Do you have an idea of something that might catch on? Take a shot…Even if it’s only big for a brief period, you could make a fortune.
So when I was a teenager, Saturday night often meant a trip to the movies with friends. But it was a different world then, and I wonder how teenagers can afford this fun activity on a regular basis today.
You see, in my day, going to the movies was fairly cheap. Tickets on a weekend night ran about four or five dollars maximum, and popcorn was far less expensive than it is now. Matinees were awesome as they cost no more than three dollars.
Now the price has gotten ridiculous. It costs $13.69 for one movie ticket, and don’t get me started on popcorn. (FYI: The large popcorn with two large drinks: $20.79.) Imagine young people trying to take out a date. Consider that a family of four could cost about $100 for the movie with all the fixings.
I think I’ll wait until the movie comes out on Netflix, or Hulu, or Amazon…
So we’re into August which means back to school shopping…Now, my kids are in college, so the whole frenzy doesn’t impact me. But my history as a classroom teacher and parent makes this a reflective time. Therefore during the next month or so I will sporadically address that monster known as “Back to School”.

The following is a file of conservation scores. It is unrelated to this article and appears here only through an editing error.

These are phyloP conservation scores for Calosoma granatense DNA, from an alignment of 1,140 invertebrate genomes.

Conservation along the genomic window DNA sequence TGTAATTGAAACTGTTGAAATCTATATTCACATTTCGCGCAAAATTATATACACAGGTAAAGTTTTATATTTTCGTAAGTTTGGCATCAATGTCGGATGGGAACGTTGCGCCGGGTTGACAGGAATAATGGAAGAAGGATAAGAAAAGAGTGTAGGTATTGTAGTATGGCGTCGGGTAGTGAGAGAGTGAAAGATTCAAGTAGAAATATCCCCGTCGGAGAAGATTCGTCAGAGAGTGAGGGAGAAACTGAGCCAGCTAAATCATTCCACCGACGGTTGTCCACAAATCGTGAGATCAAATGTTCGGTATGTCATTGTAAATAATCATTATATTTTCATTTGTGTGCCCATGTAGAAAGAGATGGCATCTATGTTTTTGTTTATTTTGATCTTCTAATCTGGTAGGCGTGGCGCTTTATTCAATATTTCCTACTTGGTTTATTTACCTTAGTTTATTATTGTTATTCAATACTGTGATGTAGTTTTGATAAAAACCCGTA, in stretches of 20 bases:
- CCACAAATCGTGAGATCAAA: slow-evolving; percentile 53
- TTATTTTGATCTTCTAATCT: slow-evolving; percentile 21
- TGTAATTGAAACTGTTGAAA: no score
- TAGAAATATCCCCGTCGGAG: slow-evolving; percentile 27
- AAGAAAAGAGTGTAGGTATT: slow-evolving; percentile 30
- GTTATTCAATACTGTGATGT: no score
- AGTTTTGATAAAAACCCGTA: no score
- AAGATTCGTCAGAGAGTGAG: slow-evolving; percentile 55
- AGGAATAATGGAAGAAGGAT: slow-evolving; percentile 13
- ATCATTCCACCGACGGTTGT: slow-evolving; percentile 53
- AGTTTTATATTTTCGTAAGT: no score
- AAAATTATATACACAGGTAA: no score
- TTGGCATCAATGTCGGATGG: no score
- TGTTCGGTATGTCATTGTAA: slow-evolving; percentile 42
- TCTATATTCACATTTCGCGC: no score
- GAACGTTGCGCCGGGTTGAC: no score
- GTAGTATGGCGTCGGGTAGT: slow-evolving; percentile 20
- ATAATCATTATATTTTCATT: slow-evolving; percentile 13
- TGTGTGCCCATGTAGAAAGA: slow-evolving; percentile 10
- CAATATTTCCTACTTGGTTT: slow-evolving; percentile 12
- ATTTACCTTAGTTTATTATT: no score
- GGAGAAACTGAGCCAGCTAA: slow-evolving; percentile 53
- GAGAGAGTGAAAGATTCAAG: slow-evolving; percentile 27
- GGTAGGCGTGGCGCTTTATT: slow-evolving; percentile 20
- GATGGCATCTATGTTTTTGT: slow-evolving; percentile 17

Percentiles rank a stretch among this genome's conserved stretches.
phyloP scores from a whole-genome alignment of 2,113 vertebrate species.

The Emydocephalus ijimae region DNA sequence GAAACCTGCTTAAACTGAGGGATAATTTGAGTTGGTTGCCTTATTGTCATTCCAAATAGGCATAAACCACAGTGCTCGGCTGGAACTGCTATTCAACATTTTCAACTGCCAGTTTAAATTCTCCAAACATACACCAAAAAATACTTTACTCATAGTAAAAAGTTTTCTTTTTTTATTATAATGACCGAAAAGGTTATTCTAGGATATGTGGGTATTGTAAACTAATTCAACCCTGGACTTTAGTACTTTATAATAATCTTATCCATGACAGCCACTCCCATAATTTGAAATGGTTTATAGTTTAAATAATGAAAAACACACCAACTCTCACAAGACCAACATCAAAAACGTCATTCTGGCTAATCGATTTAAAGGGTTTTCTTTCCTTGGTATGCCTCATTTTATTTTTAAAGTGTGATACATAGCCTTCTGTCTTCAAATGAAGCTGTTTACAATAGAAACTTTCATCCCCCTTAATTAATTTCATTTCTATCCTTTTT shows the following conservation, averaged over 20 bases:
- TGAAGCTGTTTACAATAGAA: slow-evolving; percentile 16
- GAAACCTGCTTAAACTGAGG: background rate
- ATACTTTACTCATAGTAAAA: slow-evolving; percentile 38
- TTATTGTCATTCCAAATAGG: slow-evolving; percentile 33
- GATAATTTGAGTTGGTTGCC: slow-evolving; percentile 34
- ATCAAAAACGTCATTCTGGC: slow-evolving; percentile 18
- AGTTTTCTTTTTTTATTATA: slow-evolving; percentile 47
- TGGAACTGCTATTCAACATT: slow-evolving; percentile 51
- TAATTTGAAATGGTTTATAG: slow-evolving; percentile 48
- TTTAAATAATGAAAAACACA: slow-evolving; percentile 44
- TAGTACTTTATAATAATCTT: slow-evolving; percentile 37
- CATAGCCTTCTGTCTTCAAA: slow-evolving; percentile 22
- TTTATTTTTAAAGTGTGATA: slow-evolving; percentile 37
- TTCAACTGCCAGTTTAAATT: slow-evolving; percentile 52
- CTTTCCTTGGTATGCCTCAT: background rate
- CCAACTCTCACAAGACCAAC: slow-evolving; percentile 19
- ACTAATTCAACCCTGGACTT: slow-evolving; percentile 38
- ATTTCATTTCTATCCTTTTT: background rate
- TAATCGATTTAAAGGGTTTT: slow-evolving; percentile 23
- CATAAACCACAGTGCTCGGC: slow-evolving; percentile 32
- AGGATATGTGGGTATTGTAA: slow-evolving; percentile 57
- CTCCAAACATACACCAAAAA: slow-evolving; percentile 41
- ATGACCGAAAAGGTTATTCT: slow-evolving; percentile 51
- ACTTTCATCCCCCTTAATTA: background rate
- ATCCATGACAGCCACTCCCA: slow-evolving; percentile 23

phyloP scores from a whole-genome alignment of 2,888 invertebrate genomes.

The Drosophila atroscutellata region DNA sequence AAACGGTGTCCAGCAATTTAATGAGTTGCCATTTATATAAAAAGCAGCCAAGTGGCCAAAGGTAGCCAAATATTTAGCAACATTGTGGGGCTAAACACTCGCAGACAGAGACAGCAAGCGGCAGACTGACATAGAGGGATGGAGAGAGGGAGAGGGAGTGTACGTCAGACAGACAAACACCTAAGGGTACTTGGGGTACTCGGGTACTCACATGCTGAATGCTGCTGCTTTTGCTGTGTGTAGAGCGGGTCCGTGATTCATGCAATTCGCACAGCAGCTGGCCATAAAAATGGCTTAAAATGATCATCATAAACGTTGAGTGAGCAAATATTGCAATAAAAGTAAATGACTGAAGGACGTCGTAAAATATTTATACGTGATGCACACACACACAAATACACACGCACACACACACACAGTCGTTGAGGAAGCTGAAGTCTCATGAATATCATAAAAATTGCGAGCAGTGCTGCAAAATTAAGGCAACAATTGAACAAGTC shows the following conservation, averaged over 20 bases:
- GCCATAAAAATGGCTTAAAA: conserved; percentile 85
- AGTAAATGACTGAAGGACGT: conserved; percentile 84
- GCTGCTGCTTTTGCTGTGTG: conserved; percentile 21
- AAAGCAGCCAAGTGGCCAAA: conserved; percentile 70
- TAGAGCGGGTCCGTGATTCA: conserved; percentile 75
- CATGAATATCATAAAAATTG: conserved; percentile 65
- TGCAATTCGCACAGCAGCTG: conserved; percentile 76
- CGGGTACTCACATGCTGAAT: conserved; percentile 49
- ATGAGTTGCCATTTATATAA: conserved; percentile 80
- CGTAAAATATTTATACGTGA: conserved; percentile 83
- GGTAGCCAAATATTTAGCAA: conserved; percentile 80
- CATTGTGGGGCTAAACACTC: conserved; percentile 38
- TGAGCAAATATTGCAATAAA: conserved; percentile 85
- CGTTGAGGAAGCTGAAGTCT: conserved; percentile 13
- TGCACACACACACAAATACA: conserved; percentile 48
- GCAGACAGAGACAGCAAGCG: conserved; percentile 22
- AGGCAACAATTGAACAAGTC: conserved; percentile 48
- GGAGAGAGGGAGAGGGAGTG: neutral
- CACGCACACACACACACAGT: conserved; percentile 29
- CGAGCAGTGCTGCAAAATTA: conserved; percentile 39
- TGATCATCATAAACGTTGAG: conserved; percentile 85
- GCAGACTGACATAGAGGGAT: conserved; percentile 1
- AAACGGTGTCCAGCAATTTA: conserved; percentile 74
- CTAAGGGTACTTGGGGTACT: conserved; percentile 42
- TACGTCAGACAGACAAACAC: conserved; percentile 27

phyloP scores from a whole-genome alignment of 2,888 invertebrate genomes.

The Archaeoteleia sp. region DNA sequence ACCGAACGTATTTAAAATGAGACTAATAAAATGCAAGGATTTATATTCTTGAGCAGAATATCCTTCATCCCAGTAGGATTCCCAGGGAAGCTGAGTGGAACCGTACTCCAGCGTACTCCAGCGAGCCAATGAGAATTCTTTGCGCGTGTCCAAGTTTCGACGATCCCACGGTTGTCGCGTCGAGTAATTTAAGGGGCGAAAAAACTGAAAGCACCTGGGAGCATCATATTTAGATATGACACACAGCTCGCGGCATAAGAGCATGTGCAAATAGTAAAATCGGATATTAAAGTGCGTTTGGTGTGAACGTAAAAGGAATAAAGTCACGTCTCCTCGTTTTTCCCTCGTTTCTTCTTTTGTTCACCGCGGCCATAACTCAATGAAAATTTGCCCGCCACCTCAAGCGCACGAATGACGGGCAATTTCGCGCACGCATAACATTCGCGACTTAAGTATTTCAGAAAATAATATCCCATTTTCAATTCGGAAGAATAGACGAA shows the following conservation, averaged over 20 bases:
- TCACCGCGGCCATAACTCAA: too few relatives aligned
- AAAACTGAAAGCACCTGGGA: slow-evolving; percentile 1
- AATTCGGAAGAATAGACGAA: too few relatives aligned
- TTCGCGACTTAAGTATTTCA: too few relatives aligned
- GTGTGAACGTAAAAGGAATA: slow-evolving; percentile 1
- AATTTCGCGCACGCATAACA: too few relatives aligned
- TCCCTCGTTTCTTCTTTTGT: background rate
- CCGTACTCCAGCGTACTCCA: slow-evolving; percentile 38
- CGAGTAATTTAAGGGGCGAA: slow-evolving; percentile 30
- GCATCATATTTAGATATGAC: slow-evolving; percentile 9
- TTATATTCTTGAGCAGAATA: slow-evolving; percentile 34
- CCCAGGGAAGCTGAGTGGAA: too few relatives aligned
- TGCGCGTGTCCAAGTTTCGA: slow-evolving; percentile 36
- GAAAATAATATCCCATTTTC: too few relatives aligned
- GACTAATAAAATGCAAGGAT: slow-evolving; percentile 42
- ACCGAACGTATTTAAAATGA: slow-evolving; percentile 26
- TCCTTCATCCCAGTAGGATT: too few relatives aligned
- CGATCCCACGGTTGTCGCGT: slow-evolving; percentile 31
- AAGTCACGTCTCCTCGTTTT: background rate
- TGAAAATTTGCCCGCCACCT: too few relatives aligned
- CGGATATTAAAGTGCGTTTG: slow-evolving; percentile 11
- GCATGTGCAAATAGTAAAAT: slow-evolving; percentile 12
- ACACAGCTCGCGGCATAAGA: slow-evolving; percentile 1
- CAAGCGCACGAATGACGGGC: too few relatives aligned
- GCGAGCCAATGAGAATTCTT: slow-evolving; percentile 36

The first item that comes to mind is markers. I have always been a Crayola fan because their colors are vibrant and they do not dry out as quickly as some other brands. But there is a particular type of marker that has gained favor and drives me crazy. The evil scented marker.
Why do these markers bother me so? It’s because they are very distracting to students during class. If a marker is needed, it cannot merely be opened and used. No, it must be smelled, and not just by the owner of said marker. Any student nearby wants to take a whiff as well. If collaboration is required, there is a rush to join the owner of those coveted markers. And there is always at least one student in a meltdown because he or she has only “ordinary” markers.
I respect every parent’s right to purchase whatever markers they desire for their child, but before you purchase, consider having a little empathy for the classroom teacher.
Back in the day, it cost a dime to make a phone call at a public payphone. Over time, the price went up to a quarter…I believe later it went even higher, but I have been a cellphone user for so long, I didn’t keep up with the payphone cost hikes.
Bottom line, those devices have gone the way of the dinosaur. For the most part…
Payphones still exist in airports, but the number is being steadily reduced as more and more people carry a phone at all times.
I recall in high school using the payphone to call Mom when I needed to be picked up after a track meet. If she wasn’t home, I hung out and tried again later. I couldn’t catch Mom on the road and say, “Swing by an get me when you finish at the market.” She didn’t have a cell phone. No one did.
Today, my kids shoot me a text when they need me. If I’m out and about, I just add them to my list of stops. It’s a different world now…